This is the third article in a series of four about the improvements I’m making to my multi-function Portable Workshop. Today I’ll show you how to use and modify the router table’s tilting lift system.
Plans for the homemade router table tilting lift system:
These are the tilting lift system plans for sale on my website. They’re included in the plans for the Portable Workshop, but you can also find them separately, so that you can attach it to any worktable. Besides the CAD files, you’ll find much more information, such as printable templates that you can stick on the boards to make the job easier.
Tilting Router Lift Plans
How to use the router table’s lift system?
I’ve installed the router in the left folding table of the cabinet. The system allows me to lift and lower the router thanks to a threaded rod. I can do almost all kinds of router projects, which are only limited by this handheld router’s average power. The Portable Workshop’s fence and dust collector make the router more comfortable to use.
I can also tilt the router to get the most out of my bits and do more kinds of router projects. In order to tilt it, I have to lift the router as much as possible in the spindle mount. Once tilted, I can adjust its height and make cuts such as these.
The recess in the top lets me lift the router enough to change the router bit comfortably and easily. I’ve made several inserts so I can swap them according to the diameter of the bit.
Another interesting function of this system is that I can swap the panel and the spindle mount to use different kinds of routers. The process is fairly quick and convenient. This router has a 43mm collar, and it’s the one I’ve been using until now.
Once installed, it provides the same options as the previous router. I can also use the usual accessories for this kind of homemade router table, such as the miter gauge. I can use featherboards, as well.
How to improve the router table’s tilting lift system?
Now I’ll show you how to make all these improvements. First of all, we have to remove the top of the router table. I’m also going to remove the panel I was using to hold the router with the 43mm collar. I’m going to cut and machine another panel like that one to use with the Makita router.
With the drill press, I make some holes to machine the channels that will let me adjust its height. I finish making the channels with the router itself in several passes.
I’ve cut a piece of steel pipe to insert into the piece that will act as a shaft to raise and lower the router. I apply some wood glue and screw it to the panel. I’ve cut a new round piece and I’m going to place all the bolts that will allow me to lift and lower the router.
How to make a spindle mount for the Makita router?
I’m going to show how to make the spindle mount for the Makita RT0700C. After cutting the required parts, I make some holes with the drill and a hole saw. I have to widen the hole by a few tenths of a millimeter, and I’m going to do it with the sanding drum.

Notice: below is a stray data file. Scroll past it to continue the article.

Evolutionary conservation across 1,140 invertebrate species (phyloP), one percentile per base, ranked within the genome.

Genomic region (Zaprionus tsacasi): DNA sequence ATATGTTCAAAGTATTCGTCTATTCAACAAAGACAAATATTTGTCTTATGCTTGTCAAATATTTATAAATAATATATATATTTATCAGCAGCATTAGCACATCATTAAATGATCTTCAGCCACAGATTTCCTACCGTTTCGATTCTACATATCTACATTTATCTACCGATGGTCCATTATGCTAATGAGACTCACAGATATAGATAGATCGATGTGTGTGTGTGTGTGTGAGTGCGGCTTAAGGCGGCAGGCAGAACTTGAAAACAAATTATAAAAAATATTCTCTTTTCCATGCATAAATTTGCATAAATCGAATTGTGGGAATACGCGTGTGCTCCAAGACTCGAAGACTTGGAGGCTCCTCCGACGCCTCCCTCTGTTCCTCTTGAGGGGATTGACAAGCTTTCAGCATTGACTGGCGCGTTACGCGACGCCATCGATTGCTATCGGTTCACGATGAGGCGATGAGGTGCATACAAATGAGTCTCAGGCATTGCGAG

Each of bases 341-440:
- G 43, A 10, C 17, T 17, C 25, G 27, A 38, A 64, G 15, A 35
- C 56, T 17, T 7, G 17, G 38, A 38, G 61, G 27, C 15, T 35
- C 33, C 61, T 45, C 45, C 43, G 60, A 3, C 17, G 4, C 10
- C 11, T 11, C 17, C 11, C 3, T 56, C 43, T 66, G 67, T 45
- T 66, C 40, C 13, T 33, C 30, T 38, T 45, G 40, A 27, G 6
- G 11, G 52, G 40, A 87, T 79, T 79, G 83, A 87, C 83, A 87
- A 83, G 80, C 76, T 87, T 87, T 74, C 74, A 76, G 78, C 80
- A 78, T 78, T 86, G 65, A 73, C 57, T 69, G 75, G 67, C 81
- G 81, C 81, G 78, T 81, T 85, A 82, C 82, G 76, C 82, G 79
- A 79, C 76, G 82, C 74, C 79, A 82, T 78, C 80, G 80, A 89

These holes could also be made with a router and a circle guide, or with a 65mm diameter drill bit. Now I can glue the three parts together. I’ll use the router itself as a guide shaft, and a little salt to stop the pieces from moving when holding them down with clamps.
Once the glue is dry, I make sure the edge of the mount that’s screwed to the panel is straight and square. As this is not the case, I’ll fix it with sandpaper stuck to a piece of a board. I finish shaping the spindle mount with the table saw and the jigsaw table.
Now’s the time to make the hole for the bolt that will hold it. I’ve made it a little bigger on the side where I’ll put the threaded insert. After placing the insert, I make sure everything works as intended.
Now I’m going to fasten the spindle mount to the panel. I’ll use a spacer as a guide. I’ve made some holes in the panel that will serve as a reference to drill the spindle mount.
At this time, I’ve thought about using a miter channel to achieve more accuracy, so I have to remove this piece I had previously fastened so that I can make a groove in the table saw.
I glue on the channel with epoxy and now I’ll cut the slider out of a piece of HPL. I’ll use cyanoacrylate and some washers to screw the slider in its emplacement.
How to install a tilting lift system for a homemade router table?
I put all of the parts of the two panels back together and make sure they’re working correctly. Before screwing the whole router lift system to the underside of the top, I have to make sure the router is aligned with the top hole. When that’s done, I can also fasten the hinges.
I run some tests to make sure everything’s aligned and working properly, and since that’s the case, I can screw the top back onto the Portable Workshop along with the whole router lift system. Before doing that, I’m going to install this threaded insert so I can use the fence with the router table.
Now I’m going to make some new inserts with white acrylic. They’re going to have holes in different diameters so I can use them with all sorts of bits.
I’m also going to make a new zero clearance for the table saw, and while I’m at it, I’ll make the one I’ve been using until now a little bigger with a router and guides.
That’s all for today, in the following article I will make a summary and test all the improvements I made to the Portable Workshop.